I could start out this #6things with a bunch of healthcare stories about who supports the ACA repeal and how our government’s decisions are and will affect HR for a long time to come (business owners like myself as well). I could rail against the attacks on transgendered people serving to save my sorry butt so I can agonize over my wrinkles and stuff. All of these things are far more important than what appears below. However, I believe so many have said such smart things about them, I’d just be adding to the news. Here are links to some smart thinkers who say what I want to say better than I can.
Tale as Old as Time
Are we human or are we cancer and ALSO…do we own LinkedIn or does LinkedIn own us (our data)? Basically, we won’t know until this latest lawsuit brought by hiQ is decided (and then there will be another one…later). From the WSJ:
The social network for professionals faces a lawsuit brought by hiQ Labs, a San Francisco company that scrapes and analyzes personal data on LinkedIn to predict whether individual employees are likely to leave their jobs.
So hiQ is accessing publicly available profiles to grab data they think will tell folks if an employee is about to jet (I feel like lots of other companies do this but whatever, it’s Silicon Valley let’s make 12,000 copies of a feature of already established products). But LinkedIn says no thank you and tries to block little hiQ with an IP block. But hiQ gets around it and LinkedIn slaps them with federal anti-hacking threats. But hiQ was quicker on the draw due to them have literally no business model if they get shut down. Read the whole article which basically lists all the tiny little nuggets who tried to get away with scraping (frequent appearances of the word “defunct”). We all know hiQ should have just waited for LI to buy them. (WSJ)Hate you can't ignore and old white dudes? See what @marenhogan says in this week's #6Things! Click To Tweet
Back to Basics
RecruitingHeadlines reports that Indeed has added automated phone screening to its offering, allowing 4 pre-written questions that act as an initial screen from applicants. They just record their answers and those are added to their application. Boom. Not sure what this means to video and audio interviewing players. What are you thoughts? (RH)
Is it just me, or is this starting to feel like The Circle?
Google has once again upended traditional thinking around a subject. Namely, that the very best teams are not the ones who are made up of all the best people. Counterintuitive, I know. It actually has zippo to do with that or anything else they could pinpoint after studying over 180 teams. What they DID find was that successful teams have this in common:
Through Google’s Re:Work website, a resource that shares Google’s research, ideas, and practices on people operations, Rozovsky outlined the five key characteristics of enhanced teams.
Team members get things done on time and meet expectations.
2. Structure and clarity.
High-performing teams have clear goals, and have well-defined roles within the group.
The work has personal significance to each member.
The group believes their work is purposeful and positively impacts the greater good.
You can have whatever you want…as long as you don’t require food or heat
So sayeth HR lowest common denominator, McDonald’s. If you don’t want to gouge out your eyeballs by looking at their actual suggested budget (which is Jimmy Fallon laughable), check this Alternet breakdown:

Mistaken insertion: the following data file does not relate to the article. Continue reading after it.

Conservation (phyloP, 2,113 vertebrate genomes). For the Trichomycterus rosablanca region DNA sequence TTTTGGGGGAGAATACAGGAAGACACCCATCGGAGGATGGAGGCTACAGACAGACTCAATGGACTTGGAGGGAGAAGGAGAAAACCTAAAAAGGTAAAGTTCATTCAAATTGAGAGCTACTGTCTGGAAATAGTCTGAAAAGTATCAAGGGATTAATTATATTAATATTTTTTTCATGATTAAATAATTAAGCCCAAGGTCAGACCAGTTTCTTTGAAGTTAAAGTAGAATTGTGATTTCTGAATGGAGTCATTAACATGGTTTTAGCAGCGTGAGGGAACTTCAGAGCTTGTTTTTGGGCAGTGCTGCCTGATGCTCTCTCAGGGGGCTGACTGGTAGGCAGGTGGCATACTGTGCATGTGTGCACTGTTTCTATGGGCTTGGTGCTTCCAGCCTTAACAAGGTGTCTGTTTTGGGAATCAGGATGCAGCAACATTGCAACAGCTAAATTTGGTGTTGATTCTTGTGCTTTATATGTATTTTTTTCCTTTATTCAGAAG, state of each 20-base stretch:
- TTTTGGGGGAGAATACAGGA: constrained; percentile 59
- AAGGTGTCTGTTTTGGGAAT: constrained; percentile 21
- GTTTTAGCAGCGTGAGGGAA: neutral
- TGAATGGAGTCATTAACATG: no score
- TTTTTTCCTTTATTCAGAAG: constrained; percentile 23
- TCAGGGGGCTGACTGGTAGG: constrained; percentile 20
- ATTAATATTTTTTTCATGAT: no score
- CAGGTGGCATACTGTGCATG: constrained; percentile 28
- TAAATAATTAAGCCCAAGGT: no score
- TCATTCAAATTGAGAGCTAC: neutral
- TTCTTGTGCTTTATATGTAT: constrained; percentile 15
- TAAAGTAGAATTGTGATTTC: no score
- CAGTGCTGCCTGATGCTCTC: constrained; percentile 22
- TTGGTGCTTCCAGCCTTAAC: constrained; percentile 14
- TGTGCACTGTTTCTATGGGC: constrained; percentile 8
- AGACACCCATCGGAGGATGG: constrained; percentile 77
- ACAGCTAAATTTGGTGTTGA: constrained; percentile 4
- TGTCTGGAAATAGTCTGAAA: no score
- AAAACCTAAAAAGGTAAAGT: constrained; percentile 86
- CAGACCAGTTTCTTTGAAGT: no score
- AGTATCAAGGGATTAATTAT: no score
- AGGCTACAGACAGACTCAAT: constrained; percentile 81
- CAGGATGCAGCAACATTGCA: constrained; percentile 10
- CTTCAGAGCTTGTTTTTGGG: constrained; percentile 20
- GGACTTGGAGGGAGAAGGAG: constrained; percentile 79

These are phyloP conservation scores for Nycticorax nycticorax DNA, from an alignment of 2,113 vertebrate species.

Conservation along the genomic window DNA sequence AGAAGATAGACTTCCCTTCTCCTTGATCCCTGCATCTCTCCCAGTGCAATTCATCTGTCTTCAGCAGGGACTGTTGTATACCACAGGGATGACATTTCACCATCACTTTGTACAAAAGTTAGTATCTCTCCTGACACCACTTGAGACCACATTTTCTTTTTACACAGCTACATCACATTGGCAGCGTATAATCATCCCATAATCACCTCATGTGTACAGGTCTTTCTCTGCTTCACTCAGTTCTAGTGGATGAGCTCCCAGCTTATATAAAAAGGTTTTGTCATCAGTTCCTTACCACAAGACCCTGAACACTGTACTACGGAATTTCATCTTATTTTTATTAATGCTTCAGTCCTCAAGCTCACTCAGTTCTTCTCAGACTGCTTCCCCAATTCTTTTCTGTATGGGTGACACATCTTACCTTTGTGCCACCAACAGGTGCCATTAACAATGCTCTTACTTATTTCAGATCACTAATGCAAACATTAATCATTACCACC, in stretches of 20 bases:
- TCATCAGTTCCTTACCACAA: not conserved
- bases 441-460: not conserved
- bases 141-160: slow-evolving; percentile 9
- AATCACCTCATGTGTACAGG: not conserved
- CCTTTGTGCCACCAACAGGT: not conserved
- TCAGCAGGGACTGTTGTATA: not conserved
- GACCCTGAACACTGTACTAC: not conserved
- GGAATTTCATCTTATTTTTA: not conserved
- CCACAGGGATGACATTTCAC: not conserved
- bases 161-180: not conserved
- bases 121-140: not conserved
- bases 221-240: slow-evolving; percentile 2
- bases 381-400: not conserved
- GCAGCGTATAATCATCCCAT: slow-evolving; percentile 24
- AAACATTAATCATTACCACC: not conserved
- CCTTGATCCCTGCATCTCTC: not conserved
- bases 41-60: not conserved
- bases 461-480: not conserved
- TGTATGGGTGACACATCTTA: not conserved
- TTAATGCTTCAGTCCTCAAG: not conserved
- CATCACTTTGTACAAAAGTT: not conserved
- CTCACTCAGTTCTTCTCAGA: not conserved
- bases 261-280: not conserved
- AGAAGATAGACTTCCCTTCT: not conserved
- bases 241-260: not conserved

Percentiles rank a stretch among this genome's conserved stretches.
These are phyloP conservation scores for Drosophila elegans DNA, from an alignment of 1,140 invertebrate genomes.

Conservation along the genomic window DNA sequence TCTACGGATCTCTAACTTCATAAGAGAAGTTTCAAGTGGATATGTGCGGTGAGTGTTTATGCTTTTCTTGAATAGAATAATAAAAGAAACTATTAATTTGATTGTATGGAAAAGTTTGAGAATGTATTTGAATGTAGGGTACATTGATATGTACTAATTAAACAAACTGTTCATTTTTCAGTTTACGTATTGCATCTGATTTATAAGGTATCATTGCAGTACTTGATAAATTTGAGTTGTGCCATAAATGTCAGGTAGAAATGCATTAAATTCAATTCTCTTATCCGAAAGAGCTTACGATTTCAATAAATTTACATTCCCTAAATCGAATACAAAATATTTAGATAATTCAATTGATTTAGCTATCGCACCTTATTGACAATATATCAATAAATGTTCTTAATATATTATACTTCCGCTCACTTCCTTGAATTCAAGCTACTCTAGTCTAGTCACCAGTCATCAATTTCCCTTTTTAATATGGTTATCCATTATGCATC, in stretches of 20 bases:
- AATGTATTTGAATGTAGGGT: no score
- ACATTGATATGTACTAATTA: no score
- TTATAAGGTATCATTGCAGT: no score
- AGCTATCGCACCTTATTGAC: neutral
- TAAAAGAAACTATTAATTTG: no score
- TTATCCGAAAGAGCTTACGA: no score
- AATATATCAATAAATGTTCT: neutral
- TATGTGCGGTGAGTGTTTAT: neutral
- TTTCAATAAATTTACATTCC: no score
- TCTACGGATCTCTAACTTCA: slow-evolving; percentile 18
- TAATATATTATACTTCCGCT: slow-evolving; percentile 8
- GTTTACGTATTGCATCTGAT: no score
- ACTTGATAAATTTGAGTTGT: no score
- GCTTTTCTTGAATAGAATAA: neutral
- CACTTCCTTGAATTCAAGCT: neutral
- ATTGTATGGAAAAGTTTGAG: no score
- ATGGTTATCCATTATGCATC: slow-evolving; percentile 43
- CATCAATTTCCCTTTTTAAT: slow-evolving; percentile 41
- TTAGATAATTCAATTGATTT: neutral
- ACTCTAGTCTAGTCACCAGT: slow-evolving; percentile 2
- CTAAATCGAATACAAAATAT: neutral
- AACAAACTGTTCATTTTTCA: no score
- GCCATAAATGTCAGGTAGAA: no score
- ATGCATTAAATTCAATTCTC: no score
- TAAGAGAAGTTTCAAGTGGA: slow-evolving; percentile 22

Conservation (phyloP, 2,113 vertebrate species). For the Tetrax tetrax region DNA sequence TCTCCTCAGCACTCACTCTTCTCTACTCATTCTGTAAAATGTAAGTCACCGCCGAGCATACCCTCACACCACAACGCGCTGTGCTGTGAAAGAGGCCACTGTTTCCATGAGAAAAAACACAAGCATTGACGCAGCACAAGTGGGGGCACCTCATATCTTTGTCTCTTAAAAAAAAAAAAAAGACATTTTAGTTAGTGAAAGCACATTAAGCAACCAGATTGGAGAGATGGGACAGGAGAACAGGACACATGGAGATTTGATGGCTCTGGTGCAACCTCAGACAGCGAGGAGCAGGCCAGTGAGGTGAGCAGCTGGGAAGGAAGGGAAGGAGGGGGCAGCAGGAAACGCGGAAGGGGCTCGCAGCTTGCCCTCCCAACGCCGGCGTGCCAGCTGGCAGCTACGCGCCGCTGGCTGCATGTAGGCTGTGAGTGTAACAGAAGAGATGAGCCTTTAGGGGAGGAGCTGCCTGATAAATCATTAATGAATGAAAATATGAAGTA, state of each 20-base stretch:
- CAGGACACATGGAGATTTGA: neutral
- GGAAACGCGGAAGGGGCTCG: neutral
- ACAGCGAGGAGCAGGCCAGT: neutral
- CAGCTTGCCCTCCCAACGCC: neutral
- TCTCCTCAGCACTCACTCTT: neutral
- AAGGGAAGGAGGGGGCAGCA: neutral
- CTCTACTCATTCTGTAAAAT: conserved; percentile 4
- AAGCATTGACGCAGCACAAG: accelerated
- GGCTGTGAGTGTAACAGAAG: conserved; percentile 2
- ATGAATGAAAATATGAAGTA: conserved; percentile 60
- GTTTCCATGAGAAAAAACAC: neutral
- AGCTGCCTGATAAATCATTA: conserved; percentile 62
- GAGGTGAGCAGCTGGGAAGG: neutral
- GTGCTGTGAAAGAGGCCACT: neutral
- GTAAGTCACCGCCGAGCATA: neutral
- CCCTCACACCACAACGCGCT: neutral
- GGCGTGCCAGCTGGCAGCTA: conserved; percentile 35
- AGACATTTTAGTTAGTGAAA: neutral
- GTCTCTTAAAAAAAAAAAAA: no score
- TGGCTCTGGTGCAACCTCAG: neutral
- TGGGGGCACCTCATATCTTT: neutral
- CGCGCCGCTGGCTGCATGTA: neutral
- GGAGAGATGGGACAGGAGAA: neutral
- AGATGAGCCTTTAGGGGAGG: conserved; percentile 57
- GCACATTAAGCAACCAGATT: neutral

Workers at McDonalds make an average of $8.25 an hour. The suggested budget, published by the company on a website, leaves room open for a second job. And it also says that employees could spend $20 a month for health care, which is an extremely low estimate; $0 for heating; and $600 for rent, another low-ball estimate, particularly for those who live in expensive cities.
McDonald’s insisted it was simply a suggested budget to “show what a budget would look like”. Well we’re suggesting a higher minimum wage and tons of advocates have suggested budgets and cities like Seattle have even shown it can work, not impact business negatively AND EVEN in a city with higher than average cost of living. Well, I’ll be damned. (Alternet)
Which Job Descriptions Work Best?
Chris Russell interviewed someone who took the time to commission a study to find out. While the transcript is a touch tough to wade through I think some innovative little agency should make an infographic out of it, because the results span tech and non-tech positions and offers solutions that even a cash-strapped TPR or corporate HR person could manage. Check out the podcast and transcript here. (RecTechMedia)
Of course Google
I swear on my grave that Google waits until I am out of town trying to be on vacation before they post any news of note. It happened when I was flooded in NOLA and it happened again while I was enjoying lake life in Arkansas. Just as everyone was hitting Submit on their Google Jobs articles, they come out with an ATS. According to some HR pros, it’s a bit underwhelming but I suppose if we were to look at them, all ATS are at first. However, I am still stuck in the past and often work with companies with a limited budget so for now, here are instructions by Google themselves. (Google Search)
Notice your social draining? Here’s why. Dur
Because what is blogging if NOT narrative non-fiction?
How long before this totally creates MORE bias in the workplace?
Jackye compares the top chrome extensions (for recruiting nerds)
Are you a discriminated against white dude? Tim explains it all.
What do you think he’d do is she was on her exclamation point?